A few months ago I argued that for sustainable lifestyles to succeed, we must talk about money. Specifically, we need to think not just about how we spend our money—but also how we save and invest it.
I'm not the only one making this case. The Governor of the Bank of England argued that many fossil fuel investments will become worthless if we start taking the climate fight seriously. And even Bank of America has pledged to stop funding coal mining because it sees it as increasingly risky.
Now one of the world's top energy economists says that fossil fuel investments may fail to perform if they don't take into account future climate policy. As reported over at The Guardian, Fatih Birol—chief economist at the International Energy Agency—made the case that no company is immune from the growing trend toward robust climate action:
“Any energy company in the world, whatever they do - oil, gas, renewables, efficiency, coal - climate policies will impact their business. So in order not to make the wrong investment decisions, in terms of making the investment decisions which may not bring the right returns, or in terms of missing investment opportunities, businesses may need to take climate policies and the impact for their businesses more seriously."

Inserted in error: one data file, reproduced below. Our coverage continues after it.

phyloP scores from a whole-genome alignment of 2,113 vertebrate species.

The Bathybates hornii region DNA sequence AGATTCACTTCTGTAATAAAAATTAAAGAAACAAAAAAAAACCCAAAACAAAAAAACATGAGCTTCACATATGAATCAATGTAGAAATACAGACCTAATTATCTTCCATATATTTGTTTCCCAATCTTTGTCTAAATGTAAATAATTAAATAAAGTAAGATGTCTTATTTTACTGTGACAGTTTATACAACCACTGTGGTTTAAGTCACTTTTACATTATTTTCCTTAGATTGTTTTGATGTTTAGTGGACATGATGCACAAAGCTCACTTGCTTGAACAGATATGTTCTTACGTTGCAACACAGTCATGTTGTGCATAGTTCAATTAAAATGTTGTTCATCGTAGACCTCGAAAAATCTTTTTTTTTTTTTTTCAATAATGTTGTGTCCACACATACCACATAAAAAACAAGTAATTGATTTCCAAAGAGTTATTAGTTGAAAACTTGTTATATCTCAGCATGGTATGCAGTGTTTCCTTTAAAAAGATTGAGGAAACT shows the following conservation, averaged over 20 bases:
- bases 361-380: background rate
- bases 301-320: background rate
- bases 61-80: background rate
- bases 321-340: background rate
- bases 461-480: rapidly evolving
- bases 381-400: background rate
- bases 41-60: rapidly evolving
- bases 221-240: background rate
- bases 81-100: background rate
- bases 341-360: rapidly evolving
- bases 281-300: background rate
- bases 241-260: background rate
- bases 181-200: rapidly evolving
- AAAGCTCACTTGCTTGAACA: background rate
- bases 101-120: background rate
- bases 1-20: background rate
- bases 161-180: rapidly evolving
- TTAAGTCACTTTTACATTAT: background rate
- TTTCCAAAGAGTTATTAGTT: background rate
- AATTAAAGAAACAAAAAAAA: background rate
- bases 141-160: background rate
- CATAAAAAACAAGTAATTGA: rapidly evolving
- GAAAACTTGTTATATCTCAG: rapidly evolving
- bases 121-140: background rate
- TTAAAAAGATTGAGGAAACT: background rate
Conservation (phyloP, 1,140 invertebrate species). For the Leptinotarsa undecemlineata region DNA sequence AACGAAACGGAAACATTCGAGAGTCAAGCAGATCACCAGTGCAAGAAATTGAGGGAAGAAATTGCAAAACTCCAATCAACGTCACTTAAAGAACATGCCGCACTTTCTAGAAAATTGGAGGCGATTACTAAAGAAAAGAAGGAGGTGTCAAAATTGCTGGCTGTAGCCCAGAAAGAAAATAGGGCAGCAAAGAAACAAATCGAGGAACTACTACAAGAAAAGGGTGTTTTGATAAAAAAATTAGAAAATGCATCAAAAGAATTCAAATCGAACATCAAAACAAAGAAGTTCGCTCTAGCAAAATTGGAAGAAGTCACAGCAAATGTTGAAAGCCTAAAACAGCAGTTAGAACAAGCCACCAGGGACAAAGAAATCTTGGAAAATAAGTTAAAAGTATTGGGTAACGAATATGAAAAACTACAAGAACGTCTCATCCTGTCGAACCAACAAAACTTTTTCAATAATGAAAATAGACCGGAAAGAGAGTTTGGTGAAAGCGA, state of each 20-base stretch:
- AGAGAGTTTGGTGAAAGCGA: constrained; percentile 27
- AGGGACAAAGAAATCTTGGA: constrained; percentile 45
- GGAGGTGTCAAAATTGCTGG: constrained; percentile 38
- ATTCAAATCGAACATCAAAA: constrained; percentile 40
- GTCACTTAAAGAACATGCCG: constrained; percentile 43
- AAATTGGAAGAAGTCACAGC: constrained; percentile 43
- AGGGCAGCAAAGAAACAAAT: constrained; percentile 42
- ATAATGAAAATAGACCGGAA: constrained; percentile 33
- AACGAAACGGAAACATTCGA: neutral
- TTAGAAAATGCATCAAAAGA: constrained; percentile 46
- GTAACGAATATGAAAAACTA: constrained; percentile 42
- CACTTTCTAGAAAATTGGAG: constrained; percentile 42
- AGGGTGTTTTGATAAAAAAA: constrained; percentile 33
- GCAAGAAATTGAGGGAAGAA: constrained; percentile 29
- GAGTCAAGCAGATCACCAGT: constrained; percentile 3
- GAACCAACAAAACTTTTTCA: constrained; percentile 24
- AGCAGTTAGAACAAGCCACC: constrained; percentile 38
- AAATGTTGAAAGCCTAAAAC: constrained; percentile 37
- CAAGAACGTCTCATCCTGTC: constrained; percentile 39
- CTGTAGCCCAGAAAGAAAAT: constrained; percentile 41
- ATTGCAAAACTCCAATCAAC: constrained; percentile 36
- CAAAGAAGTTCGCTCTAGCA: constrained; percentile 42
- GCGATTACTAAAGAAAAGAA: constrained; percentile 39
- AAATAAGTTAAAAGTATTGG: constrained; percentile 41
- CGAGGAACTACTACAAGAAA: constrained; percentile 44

The concept of a carbon bubble, meaning that as climate action takes hold and fossil fuels become unburnable, investments in those fuels become stranded assets, has been gaining credence of late. Maybe Jeremy Leggett isn't being naive when he suggests that one or more of the oil majors may soon commit to complete decarbonization. Indeed, Australia's largest coal-burning utility has already made that leap.
So keep an eye on your 401k folks. And don't let the carbon bubble bring it down.